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  • Writer's pictureMark Watson-Mitchell

Investors remain cautious on equity markets, but have turned positive on bonds -

Investors remain cautious on equity markets, but have turned positive on bonds.

A record amount of investor withdrawals were made from equity funds in August, the latest figures from the Investment Association (IA) show.

Almost £3 billion was pulled, which is the highest monthly outflow on record. This was heavily influenced by UK equity and global equity funds proving unpopular, with £1 billion and £828 million withdrawn respectively.

Overall, investors took £2.6 billion out of funds, which marks the seventh month of outflows this year. Year-to-date, £14.6 billion has been withdrawn.

Bond funds, however, bucked the wider trend. In August, £1 billion was invested. Strategic bond funds were the most-popular bond sector, attracting £288 million.

Such funds can mix and match any type of bond, such as government bonds,

investment-grade corporate bonds and high-yield bonds. In theory, the bond pros running these funds can steer their portfolios to the best bonds to profit from the macroeconomic backdrop. Funds in this sector also have the ability to select the best bonds to protect and profit from interest rate rises.

Other bond funds are more constrained in that they can invest only in a specific part of the bond market.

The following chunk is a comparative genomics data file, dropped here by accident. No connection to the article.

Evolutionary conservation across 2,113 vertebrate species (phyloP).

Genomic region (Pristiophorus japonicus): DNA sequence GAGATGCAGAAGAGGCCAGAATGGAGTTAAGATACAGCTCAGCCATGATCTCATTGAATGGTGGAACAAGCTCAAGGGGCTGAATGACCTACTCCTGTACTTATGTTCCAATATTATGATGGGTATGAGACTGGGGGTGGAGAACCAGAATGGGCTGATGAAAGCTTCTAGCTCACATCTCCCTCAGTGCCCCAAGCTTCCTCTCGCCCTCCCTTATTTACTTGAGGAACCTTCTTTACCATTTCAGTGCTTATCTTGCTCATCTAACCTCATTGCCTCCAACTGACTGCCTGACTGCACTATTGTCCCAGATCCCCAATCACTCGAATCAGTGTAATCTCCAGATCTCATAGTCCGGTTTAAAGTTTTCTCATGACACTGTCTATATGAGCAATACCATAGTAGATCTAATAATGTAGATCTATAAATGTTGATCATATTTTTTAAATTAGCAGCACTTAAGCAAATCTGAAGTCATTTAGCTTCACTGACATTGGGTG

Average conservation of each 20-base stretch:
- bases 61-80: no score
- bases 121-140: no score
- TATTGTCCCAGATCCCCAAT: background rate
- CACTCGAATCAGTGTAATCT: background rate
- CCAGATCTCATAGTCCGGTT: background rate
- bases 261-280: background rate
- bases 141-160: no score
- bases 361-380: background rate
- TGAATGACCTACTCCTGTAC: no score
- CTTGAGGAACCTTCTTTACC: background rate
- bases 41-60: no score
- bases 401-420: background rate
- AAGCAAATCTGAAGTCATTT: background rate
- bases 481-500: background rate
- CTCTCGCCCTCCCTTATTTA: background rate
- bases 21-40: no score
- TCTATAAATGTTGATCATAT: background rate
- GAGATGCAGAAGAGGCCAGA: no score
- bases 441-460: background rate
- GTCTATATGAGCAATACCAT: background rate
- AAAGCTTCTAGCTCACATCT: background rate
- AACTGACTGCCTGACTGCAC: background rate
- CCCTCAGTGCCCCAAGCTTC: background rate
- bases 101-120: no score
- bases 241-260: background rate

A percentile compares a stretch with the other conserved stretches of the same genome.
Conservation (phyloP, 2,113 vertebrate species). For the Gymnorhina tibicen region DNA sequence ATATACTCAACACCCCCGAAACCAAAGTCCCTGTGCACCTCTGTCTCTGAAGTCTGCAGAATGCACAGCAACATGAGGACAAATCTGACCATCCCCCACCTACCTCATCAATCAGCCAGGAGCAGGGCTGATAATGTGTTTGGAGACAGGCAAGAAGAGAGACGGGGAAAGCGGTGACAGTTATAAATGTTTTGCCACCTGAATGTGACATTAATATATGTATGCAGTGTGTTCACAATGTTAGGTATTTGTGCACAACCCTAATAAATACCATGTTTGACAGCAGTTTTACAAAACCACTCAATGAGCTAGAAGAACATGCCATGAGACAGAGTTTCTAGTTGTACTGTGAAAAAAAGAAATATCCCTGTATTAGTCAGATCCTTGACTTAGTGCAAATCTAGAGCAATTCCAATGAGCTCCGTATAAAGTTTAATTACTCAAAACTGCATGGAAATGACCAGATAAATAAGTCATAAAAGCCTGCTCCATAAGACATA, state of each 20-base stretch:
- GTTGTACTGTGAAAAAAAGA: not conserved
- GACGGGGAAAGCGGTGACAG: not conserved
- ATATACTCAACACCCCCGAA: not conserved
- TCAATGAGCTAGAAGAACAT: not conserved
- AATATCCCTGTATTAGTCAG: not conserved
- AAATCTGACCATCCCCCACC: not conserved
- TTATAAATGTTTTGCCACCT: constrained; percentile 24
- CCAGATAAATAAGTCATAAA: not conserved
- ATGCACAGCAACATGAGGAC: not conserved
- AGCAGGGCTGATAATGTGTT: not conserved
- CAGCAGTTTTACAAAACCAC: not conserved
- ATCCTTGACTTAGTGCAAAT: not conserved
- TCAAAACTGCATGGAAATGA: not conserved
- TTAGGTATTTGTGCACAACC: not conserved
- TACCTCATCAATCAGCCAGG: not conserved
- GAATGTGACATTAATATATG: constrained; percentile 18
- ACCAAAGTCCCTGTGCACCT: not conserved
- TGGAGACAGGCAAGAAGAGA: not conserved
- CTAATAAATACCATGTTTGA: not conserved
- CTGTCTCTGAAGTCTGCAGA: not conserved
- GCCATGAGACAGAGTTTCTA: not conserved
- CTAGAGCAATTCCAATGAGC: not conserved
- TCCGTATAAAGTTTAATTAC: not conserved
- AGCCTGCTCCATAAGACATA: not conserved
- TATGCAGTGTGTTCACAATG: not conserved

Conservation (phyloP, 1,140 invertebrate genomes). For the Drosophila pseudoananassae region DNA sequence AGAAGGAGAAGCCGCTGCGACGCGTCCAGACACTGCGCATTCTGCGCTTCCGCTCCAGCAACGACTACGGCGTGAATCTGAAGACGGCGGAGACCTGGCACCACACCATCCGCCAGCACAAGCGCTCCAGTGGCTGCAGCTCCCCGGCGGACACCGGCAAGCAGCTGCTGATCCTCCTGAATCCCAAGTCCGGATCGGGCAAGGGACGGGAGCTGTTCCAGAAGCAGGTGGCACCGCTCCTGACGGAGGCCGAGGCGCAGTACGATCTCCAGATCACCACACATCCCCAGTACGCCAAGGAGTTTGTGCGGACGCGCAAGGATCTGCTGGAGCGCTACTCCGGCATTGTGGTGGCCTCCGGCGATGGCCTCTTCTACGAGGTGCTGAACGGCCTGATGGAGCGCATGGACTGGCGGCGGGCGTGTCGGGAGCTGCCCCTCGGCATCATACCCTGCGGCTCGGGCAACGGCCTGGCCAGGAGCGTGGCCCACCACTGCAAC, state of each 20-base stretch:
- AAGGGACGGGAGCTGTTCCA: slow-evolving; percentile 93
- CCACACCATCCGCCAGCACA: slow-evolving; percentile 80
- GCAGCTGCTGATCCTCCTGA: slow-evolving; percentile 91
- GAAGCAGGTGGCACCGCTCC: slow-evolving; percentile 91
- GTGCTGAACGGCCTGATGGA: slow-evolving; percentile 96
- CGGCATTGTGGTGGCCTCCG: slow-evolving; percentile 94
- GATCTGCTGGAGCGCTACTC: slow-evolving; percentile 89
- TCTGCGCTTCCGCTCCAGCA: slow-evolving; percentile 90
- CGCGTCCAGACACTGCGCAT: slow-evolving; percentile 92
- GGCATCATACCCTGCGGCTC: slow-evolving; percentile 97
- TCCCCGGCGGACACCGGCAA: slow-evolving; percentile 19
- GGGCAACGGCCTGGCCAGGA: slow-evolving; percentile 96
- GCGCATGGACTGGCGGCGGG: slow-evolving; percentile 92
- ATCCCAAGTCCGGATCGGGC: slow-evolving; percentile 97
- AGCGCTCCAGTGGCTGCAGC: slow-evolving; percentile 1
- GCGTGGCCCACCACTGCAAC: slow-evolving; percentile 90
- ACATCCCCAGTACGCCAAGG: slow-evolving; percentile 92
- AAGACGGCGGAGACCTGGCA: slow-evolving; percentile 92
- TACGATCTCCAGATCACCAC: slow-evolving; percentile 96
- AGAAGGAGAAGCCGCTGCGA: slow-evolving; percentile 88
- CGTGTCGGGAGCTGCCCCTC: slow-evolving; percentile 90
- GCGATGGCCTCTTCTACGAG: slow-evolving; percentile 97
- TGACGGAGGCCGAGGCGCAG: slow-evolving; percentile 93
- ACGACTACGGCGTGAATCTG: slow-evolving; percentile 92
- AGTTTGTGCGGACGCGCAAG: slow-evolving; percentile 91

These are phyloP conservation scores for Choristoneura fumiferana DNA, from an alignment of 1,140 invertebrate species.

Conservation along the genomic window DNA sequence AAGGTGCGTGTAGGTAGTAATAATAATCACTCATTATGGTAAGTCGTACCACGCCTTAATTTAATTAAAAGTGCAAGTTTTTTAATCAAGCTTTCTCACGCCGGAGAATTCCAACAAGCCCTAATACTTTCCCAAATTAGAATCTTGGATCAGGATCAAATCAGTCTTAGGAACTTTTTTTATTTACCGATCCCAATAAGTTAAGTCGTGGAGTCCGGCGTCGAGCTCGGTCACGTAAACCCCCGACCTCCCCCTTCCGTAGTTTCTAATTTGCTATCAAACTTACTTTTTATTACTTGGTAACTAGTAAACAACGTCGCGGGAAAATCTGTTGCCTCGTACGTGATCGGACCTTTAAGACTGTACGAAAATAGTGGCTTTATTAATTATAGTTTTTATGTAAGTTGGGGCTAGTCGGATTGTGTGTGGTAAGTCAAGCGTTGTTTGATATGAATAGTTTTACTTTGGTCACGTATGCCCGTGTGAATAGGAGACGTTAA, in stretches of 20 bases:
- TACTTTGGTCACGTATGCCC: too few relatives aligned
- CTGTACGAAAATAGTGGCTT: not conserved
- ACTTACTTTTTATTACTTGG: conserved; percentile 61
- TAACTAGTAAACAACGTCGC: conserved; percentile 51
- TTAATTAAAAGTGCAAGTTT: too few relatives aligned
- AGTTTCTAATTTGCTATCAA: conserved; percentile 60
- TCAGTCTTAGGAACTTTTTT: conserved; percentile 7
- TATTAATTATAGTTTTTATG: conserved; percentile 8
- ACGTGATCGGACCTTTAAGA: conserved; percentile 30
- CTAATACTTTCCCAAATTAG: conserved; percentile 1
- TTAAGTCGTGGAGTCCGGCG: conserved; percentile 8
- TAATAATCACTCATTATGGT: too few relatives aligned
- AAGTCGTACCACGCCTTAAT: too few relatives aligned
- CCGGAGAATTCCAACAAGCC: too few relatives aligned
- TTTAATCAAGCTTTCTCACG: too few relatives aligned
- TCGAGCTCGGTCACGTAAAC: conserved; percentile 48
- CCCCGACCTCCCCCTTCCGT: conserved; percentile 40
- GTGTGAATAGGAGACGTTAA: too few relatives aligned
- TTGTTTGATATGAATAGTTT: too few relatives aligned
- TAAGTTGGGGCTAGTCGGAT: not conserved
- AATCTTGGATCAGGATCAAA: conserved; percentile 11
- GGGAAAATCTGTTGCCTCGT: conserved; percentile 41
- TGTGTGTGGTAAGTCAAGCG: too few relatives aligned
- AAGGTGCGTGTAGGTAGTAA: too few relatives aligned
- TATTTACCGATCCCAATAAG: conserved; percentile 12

The increased demand for bonds is also mirrored among interactive investor customers. Since the UK government’s mini-budget last month, there’s been a significant uptick of purchases of gilts with short lifespans (five years or less).

Buying bonds directly, rather than via a bond fund, means investors get the full benefit of rising yields.

In 2022, bond yields have risen notably and bond prices have fallen significantly in response to interest rate rises. For example, over the past year, the yield on 10-year UK government bonds has risen from 1.08% to 4.22%.

In contrast, buying bond funds means investors get a slice of a basket of bonds that were highly likely to have been bought at lower yields by a fund manager. While this is a more diversified approach to bond investing, and the fund manager will be adding higher-yielding bonds to the portfolio, a fund’s ‘distribution’ yield will lag the yield available on similar direct bonds.

Therefore, buying bonds directly and holding them to maturity can be a more effective way for sophisticated investors to profit from the spike in yields.

The latest predictions are that interest rates could more than double by next spring to around 5.5%, up from the current 2.25%. In the short run, rising interest rates are a headwind for bonds. However, rising interest rates can be beneficial for new investors as it offers them the chance to pick up higher yields.

Source: Kyle Caldwell,

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